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Post » Fri Jun 03, 2011 2:59 am

Art is about illusion and immersion. Therefore the greatest art is videogames. Don't listen to the nonsense about "messages" and that art = bland crap.
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Post » Fri Jun 03, 2011 5:08 am

[quote="Mulkaccino":3l3ojumx]"I think a good definition of art would be any form of expression."[/quote:3l3ojumx]

Yelling at someone who cuts you off in traffic isn't art, and that is a form of expression.

I personally don't adhere to the idea that anything can be art, or that anything can be art as long as the artist says it's art. That's Dadaism, and in my opinion Marcel Duchamp and his ilk did more harm than good with their movement because it went largely misunderstood by the public and fellow artists alike. The dadaist movement was meant to be a criticism of modern art, which dadaists found to me empty and meaningless. It was anti-art, and it allowed you to do things like pick up any object, sign your name on it, hang it on a wall, and charge $5000. Or to stand on one leg in a park while gargling pudding, and tell everyone it means something deep and significant.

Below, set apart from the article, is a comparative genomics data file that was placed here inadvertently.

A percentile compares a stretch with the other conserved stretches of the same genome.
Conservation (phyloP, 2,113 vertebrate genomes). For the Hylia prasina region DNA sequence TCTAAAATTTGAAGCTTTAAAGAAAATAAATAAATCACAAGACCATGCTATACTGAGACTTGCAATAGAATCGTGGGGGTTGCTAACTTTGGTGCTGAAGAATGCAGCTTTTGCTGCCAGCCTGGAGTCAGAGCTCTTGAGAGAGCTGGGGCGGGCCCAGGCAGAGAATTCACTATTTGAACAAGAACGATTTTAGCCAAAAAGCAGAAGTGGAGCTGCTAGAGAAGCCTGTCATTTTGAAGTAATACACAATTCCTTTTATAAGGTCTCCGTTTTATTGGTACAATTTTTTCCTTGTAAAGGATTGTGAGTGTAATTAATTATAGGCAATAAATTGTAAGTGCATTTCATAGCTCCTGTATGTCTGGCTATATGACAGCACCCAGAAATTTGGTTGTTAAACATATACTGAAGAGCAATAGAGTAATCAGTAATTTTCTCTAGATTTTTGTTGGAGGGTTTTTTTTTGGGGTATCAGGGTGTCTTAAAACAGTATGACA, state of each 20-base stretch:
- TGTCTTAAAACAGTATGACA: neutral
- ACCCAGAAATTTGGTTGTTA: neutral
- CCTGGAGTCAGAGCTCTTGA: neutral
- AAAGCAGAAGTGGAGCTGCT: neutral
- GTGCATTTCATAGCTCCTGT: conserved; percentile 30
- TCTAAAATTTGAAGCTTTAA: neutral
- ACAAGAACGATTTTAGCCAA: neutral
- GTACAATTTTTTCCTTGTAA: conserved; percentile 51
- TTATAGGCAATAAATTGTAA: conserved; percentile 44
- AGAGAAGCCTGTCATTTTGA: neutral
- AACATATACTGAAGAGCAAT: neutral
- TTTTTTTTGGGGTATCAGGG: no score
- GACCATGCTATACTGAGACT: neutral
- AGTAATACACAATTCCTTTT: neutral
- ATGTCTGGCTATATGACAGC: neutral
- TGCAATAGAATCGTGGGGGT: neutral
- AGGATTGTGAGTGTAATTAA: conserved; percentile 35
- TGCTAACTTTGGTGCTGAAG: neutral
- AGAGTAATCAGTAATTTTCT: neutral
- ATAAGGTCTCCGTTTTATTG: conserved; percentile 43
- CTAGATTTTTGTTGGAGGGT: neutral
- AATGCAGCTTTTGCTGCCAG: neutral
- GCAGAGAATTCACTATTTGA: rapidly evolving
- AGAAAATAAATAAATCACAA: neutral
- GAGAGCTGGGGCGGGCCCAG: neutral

It's exactly that sort of thing that makes the masses see art in general as a big pile of bullshit. It devalues real art. Saying anything can be art is the same sort of "everyone is a winner" mentality that kindergarten teachers have when they hand out a trophy to every kid in the class for the field day sack race even though it was little Billy that actually won. In my opinion it's a meaningless, empty gesture and it makes little Billy's victory less special and significant.

If anything can be art, then art has no meaning or purpose.

So no, I don't think a regular brick lying on the sidewalk can be art. I do think that a brick could possibly inspire some personal reflection in an individual, but so can someone yelling at you in traffic. So can a tree, or the moon, or a rainy day. But those aren't art either, they're nature.

A brick is a tool, and tools are not art. In fact, you could define a tool as the opposite of art... a tool has low aesthetic value but a high degree of practical use. Art (at least fine art) has a high aesthetic value and a low degree of practical use.

Similarly, high aesthetics and high practicality would be craft. Low aesthetics and low practicality would be trash. These are the four basic types of human creations. Art, Craft, Tools, and Trash. Anything you make will fall into one of those categories to one degree or another, but their placement is rather subjective to the person doing the placing.

Anyway I guess my point is that just because something has meaning or can inspire you doesn't mean it's art, and likewise just because you're expressing an idea or an emotion doesn't mean you're making art.